FIG. 11 is a graphical representation of the distortion at various points on the reticle with the pellicle attached with soft adhesive.

FIG. 12 is a graphical representation of the distortion at various points on the reticle with the pellicle attached with a hard adhesive.

FIG. 13 illustrates a first patterning of a layer to be patterned with a first pellicle-reticle assembly.

FIG. 14 illustrates a second patterning step used to pattern the layer to be patterned.

DETAILED DESCRIPTION

Various embodiments of a pellicle attached to a reticle are discussed in the following description. One skilled in the relevant art will recognize that the various embodiments may be practiced without one or more of the specific details, or with other replacement and/or additional methods, materials, or components. In other instances, well-known structures, materials, or operations are not shown or described in detail to avoid obscuring aspects of various embodiments of the invention. Similarly, for purposes of explanation, specific numbers, materials, and configurations are set forth in order to provide a thorough understanding of the invention. Nevertheless, the invention may be practiced without specific details. Furthermore, it is understood that the various embodiments shown in the figures are illustrative example representations and are not necessarily drawn to scale.

Reference throughout this specification to “one embodiment” or “an embodiment” means that a particular feature, structure, material, or characteristic described in connection with the embodiment is included in at least one embodiment of the invention, but do not denote that they are present in every embodiment. Thus, the appearances of the phrases “in one embodiment” or “in an embodiment” in various places throughout this specification are not necessarily referring to the same embodiment of the invention. Furthermore, the particular features, structures, materials, or characteristics may be combined in any suitable manner in one or more embodiments. Various additional layers and/or structures may be included and/or described features may be omitted in other embodiments.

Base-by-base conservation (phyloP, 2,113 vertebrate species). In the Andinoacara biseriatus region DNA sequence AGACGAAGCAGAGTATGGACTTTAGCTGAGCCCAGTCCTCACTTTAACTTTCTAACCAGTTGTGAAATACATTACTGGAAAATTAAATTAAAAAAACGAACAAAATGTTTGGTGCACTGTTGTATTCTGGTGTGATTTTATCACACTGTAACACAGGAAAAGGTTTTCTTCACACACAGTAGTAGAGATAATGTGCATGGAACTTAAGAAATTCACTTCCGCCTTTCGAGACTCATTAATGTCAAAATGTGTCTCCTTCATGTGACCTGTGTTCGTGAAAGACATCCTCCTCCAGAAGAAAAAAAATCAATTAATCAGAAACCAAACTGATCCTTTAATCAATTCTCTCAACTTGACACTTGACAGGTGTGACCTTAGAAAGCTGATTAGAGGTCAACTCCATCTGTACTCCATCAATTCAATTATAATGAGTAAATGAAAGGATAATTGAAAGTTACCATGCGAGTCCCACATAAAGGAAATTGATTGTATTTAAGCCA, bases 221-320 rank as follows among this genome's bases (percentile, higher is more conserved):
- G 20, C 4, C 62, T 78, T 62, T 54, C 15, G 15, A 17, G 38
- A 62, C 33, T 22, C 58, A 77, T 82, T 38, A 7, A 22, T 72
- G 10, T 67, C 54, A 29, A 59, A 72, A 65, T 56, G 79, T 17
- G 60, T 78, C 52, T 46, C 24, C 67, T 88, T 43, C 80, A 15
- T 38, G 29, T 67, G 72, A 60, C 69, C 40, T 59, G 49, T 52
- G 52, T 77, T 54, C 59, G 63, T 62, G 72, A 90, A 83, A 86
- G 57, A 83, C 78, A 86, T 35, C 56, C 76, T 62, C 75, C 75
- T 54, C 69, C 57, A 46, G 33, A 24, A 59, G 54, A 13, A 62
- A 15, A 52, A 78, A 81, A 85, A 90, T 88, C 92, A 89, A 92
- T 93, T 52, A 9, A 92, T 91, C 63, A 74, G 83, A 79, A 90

Various operations will be described as multiple discrete operations in turn, in a manner that is most helpful in understanding the invention. However, the order of description should not be construed as to imply that these operations are necessarily order dependent. In particular, these operations need not be performed in the order of presentation. Operations described may be performed in a different order, in series or in parallel, than the described embodiment. Various additional operations may be performed and/or described operations may be omitted in additional embodiments.

FIG. 1 is a cross sectional side view that illustrates a pellicle 102 attached to a reticle 114, according to one embodiment of the described invention. In an embodiment, the pellicle 102 includes a pellicle frame 104 and a pellicle membrane 106 attached to the pellicle frame 104. In other embodiments, the pellicle 102 may be a single piece of material rather than a frame 104 plus membrane 106 or may have other parts in addition to the frame 104 and membrane 106. Pellicle membranes 106 may comprise “soft” polymer-based materials, “hard” silica-based materials, or other suitable materials. Pellicle frame 104 may be a metal, such as anodized aluminum, which can be relatively inexpensively machined and kept clean during use. Other materials suitable for a structural frame 104 can be used in other embodiments.